DAILY SCIENCE

A clean way to make fertilizer using sunlight
The technique, reported in the journal Science, uses light and nanoparticles to drive enzymes from nitrogen-fixing bacteria to convert nitrogen into ammonia.
May 5, 2016

Synthetic fertilizers have been vital for sustaining a booming world population. Without them, we would not have about one-third of the food produced today. For this we have to thank a century-old industrial process that is used to make nearly 500 million tons of fertilizer every year. But the process is energy-intensive and consumes almost two percent of the world’s energy supply.

A team of researchers has now developed a new, environmentally-friendly method that uses light to produce ammonia, the main ingredient of fertilizers. The technique, reported in the journal Science, uses light and nanoparticles to drive enzymes from nitrogen-fixing bacteria to convert nitrogen into ammonia.

The Haber-Bosch process, one of the world’s largest industrial processes in terms of material tonnage it produces, uses a reaction of nitrogen with hydrogen to make ammonia. It requires high temperatures and pressures, is powered by fossil fuels, and uses natural gas as the source of hydrogen.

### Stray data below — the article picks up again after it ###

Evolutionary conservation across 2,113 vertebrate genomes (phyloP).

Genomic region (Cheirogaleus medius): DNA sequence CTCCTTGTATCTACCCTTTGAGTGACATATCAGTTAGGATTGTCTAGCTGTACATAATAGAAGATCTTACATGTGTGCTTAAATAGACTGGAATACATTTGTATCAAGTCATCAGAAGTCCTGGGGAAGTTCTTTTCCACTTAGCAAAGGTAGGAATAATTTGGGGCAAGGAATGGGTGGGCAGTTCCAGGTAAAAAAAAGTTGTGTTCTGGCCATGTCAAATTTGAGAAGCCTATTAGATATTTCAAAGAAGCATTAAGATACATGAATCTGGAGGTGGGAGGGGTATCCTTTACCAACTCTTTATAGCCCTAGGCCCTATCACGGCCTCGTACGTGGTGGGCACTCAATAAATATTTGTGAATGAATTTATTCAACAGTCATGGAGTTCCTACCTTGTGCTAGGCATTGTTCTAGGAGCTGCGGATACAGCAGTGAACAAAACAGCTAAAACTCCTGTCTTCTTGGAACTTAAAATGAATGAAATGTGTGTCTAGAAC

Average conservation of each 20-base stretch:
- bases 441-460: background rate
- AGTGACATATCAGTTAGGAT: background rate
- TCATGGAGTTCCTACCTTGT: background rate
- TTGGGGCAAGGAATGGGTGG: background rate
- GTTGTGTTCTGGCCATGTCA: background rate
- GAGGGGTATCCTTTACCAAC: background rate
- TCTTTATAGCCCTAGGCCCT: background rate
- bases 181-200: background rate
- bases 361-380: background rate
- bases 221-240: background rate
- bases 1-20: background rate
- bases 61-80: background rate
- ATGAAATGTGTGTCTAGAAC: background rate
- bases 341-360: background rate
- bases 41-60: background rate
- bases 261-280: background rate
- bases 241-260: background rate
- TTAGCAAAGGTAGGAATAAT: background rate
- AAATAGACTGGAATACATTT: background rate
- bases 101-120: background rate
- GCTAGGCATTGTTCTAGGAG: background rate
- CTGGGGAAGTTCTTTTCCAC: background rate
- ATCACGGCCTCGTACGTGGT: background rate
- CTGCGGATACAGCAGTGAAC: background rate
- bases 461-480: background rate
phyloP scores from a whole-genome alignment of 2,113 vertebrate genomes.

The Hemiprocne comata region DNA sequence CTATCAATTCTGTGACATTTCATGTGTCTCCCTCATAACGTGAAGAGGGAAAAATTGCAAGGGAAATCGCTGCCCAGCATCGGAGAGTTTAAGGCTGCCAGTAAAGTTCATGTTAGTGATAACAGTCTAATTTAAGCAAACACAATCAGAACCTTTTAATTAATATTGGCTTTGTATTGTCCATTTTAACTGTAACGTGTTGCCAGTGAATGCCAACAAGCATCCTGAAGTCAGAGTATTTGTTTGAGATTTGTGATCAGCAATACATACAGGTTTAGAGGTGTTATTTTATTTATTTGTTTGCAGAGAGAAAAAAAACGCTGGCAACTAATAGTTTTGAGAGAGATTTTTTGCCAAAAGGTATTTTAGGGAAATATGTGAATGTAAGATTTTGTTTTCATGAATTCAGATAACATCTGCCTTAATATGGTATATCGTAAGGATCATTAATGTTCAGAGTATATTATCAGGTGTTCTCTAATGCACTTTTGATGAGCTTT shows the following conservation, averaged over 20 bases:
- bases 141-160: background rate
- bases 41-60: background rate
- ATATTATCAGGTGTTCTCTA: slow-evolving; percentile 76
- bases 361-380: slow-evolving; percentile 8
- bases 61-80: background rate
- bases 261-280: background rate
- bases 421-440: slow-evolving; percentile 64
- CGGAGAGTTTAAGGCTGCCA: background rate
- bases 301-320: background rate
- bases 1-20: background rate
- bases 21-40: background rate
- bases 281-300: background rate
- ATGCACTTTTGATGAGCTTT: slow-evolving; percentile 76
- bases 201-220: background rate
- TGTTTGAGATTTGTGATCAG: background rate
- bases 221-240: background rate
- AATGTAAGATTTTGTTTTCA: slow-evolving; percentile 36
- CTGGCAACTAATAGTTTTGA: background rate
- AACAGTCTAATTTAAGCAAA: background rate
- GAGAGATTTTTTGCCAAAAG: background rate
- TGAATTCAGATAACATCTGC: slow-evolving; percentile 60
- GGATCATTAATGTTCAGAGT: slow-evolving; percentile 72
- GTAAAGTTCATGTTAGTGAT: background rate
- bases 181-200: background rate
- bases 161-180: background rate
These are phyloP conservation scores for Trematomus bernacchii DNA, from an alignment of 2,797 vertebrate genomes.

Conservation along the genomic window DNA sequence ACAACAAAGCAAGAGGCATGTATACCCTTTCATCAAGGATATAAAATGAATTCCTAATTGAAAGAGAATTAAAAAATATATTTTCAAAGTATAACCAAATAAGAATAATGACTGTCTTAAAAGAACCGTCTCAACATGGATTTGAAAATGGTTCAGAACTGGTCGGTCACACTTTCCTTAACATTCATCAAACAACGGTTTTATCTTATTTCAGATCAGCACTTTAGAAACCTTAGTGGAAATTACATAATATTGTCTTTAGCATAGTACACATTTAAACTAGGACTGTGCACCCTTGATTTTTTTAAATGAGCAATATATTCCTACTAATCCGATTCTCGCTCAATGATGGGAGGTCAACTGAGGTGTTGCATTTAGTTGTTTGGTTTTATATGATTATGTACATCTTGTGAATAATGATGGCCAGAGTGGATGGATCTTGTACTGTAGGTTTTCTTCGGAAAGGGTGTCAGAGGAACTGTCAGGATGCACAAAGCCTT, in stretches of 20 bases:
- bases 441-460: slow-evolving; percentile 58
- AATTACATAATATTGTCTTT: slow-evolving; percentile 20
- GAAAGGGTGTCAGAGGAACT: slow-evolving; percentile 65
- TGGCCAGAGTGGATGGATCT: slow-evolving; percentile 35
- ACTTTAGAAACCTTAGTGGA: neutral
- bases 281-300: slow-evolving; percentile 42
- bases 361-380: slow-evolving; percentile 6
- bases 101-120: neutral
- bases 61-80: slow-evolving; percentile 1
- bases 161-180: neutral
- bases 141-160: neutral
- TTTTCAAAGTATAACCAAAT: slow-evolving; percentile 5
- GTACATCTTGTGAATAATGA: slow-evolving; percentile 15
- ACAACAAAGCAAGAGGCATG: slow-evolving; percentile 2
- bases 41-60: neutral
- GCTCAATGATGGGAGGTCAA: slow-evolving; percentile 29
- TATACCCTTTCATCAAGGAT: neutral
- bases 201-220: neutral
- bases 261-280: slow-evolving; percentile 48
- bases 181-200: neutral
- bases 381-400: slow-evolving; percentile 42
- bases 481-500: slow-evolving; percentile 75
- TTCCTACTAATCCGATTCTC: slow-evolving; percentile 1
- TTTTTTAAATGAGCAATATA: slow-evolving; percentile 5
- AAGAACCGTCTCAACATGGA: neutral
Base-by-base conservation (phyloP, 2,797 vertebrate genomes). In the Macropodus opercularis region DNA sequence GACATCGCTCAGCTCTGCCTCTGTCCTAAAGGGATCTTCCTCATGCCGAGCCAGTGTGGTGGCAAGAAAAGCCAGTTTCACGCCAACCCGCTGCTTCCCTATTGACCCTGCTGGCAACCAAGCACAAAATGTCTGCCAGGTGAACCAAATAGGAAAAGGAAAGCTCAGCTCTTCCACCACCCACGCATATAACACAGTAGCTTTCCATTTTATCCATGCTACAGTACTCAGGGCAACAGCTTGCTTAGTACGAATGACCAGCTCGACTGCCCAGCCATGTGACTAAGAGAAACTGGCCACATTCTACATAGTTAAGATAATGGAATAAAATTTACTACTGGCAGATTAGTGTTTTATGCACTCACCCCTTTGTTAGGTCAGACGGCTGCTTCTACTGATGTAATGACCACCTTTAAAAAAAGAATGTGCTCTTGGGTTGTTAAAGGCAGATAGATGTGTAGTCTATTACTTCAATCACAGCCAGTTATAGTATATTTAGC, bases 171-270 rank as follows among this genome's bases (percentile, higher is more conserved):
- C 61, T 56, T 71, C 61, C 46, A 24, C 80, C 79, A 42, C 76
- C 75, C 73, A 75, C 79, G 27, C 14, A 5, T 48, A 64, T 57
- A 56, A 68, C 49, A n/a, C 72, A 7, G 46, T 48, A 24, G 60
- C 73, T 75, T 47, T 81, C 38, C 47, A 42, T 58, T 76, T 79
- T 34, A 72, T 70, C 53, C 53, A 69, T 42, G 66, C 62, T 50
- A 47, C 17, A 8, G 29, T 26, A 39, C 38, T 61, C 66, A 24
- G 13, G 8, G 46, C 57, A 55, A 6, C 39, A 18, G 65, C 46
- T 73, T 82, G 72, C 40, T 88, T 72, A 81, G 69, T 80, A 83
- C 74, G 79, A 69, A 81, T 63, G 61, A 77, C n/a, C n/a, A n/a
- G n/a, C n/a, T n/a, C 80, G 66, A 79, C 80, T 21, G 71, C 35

Nitrogen-fixing bacteria found in the roots of plants like legumes carry out the same process at room temperature and low pressure with the help of certain enzymes. But that biological process is slow and requires a large amount of chemical energy, which comes from adenosine triphosphate (ATP), a molecule that provides chemical energy in cells for metabolism.

Paul King, a research scientist at the National Renewable Energy Laboratory in Golden, CO, and his colleagues thought about driving the process with light. So after testing nanocrystals of a few different light-harvesting materials, they chose the best ones, made of cadmium sulfide, to combine with the enzyme. The cadmium sulfide crystals harvest light, and energy from the light creates energized electrons that trigger the enzyme to produce ammonia.

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The process isn’t as fast as the biological ATP-fueled process; it works 63 percent as fast. But the findings are important nonetheless, since it is the first time researchers have shown that ammonia for fertilizers could be made from sunlight with no carbon dioxide emissions.

 

Source: Brown, K.A., et al. Light-driven dinitrogen reduction catalyzed by a CdS:nitrogenase MoFe protein biohybrid, Science 2016. DOI: 10.1126/science.aaf2091.
Image: Shutterstock.com

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